Fix it: See your doctor, who can properly diagnose and treat your throat condition. Once the underlying issue is in check, your globus sensation should subside.
3. You Have a Thyroid Problem
People with certain kinds of thyroid disease may develop a feeling that something's stuck in their throat too.
Thyroid abnormalities appear to be more prevalent in people with globus sensation, and approximately one-third of those with a thyroid mass report globus-related symptoms, according to the World Journal of Gastroenterology.
Specifically, goiters — or an enlarged thyroid gland — can bring on globus sensation.
Additional signs of goiter involve, per the Cleveland Clinic:
- A lump in the front of your neck, just below your Adam's apple
- A feeling of tightness in your throat area
- Neck vein swelling
- Dizziness when you raise your arms above your head
- Difficulty breathing
- Difficulty swallowing
Still, it's worth noting that "oftentimes, thyroid enlargements, like goiters, are very slow growing and don't cause symptoms [until they're relatively large]," Dr. Chen says.
Fix it: If you think you’re experiencing thyroid troubles, consult with an endocrinologist (a doctor who specializes in thyroid disorders) who can perform an assessment.
4. You’re Dealing With Anxiety and Stress
Believe it or not, emotional factors can contribute to your incapacity to clear your throat.
While the relationship remains unclear, there's evidence that some people with globus pharyngeus have a higher incidence of depression and life stressors, Dr. Chen says. And many people with globus sensation (up to 96 percent) report worsening symptoms during times of significant stress, according to an October 2015 paper in the British Journal of General Practice.
The thing is, this can cause a damaging domino effect. For instance, a person may get caught in a pattern of throat-clearing that can aggravate anxiety, leading to additional throat-clearing and irritation, which can prompt even more physical and psychological distress, Dr. Chen says.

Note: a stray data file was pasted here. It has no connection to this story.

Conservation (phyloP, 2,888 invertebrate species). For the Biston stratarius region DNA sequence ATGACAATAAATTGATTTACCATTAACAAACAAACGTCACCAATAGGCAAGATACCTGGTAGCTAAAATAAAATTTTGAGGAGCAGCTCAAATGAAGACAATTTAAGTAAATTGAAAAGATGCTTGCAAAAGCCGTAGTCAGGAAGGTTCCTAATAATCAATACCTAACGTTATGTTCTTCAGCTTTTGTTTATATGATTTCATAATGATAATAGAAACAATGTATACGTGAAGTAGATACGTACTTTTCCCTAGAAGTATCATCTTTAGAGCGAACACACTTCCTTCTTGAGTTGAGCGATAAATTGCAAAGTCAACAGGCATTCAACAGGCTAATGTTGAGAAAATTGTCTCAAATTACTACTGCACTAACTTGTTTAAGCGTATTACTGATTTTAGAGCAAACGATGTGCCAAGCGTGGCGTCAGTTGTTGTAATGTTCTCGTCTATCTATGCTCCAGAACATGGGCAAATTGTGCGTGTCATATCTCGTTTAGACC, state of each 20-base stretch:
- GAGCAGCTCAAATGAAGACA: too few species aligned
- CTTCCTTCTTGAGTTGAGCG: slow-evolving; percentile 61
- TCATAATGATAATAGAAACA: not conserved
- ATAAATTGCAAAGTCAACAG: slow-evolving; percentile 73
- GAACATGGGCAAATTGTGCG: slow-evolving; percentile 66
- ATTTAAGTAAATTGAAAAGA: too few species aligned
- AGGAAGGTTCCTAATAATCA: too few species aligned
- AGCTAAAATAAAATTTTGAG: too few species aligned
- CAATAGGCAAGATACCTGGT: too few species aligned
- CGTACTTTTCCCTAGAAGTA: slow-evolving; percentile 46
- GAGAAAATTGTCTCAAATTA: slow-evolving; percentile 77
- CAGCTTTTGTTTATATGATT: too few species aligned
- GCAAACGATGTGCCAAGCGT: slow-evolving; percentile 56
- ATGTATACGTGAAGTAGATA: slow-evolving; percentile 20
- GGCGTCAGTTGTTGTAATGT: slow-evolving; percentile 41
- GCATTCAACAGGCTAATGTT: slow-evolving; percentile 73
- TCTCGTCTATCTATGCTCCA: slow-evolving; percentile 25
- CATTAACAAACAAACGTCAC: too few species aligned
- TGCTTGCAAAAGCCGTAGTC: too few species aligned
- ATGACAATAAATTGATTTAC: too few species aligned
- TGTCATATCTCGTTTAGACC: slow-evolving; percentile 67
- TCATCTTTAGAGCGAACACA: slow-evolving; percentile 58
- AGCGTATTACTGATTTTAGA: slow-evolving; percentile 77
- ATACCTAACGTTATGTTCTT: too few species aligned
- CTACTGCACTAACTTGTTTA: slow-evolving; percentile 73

Fix it: “After more pressing medical issues are ruled out, one can work with a speech language pathologist to help cope with the sensation using methods like biofeedback [a therapeutic technique that helps you control some of your body's functions] to help alleviate the anxiety,” Dr. Chen says.
What’s more, “in these situations, working with a mental health professional can also be helpful,” he adds. Indeed, if anxiety, stress or depression trigger the tendency to clear your throat, finding healthier ways to manage these feelings may improve your globus sensation symptoms too.
5. You’re Taking a Certain Medication
The cause of your throat irritation could be sitting on the shelf in your medicine cabinet.
"Medications that decrease saliva production can result in globus as well," Dr. Chen says.
As a matter of fact, people dealing with dry mouth (also known as xerostomia) seem to be at a greater risk for globus pharyngeus. That's what a February 2010 study in Head & Neck discovered. Researchers concluded that reduced salivary flow (i.e., salivary hypofunction) appears to be a contributing factor to globus sensation.
The problem is, a plethora of common over-the-counter and prescription drugs can cause oral dryness, including antihistamines, antihypertensive medications, decongestants, pain medications, diuretics, muscle relaxants and antidepressants, according to the American Dental Association (ADA).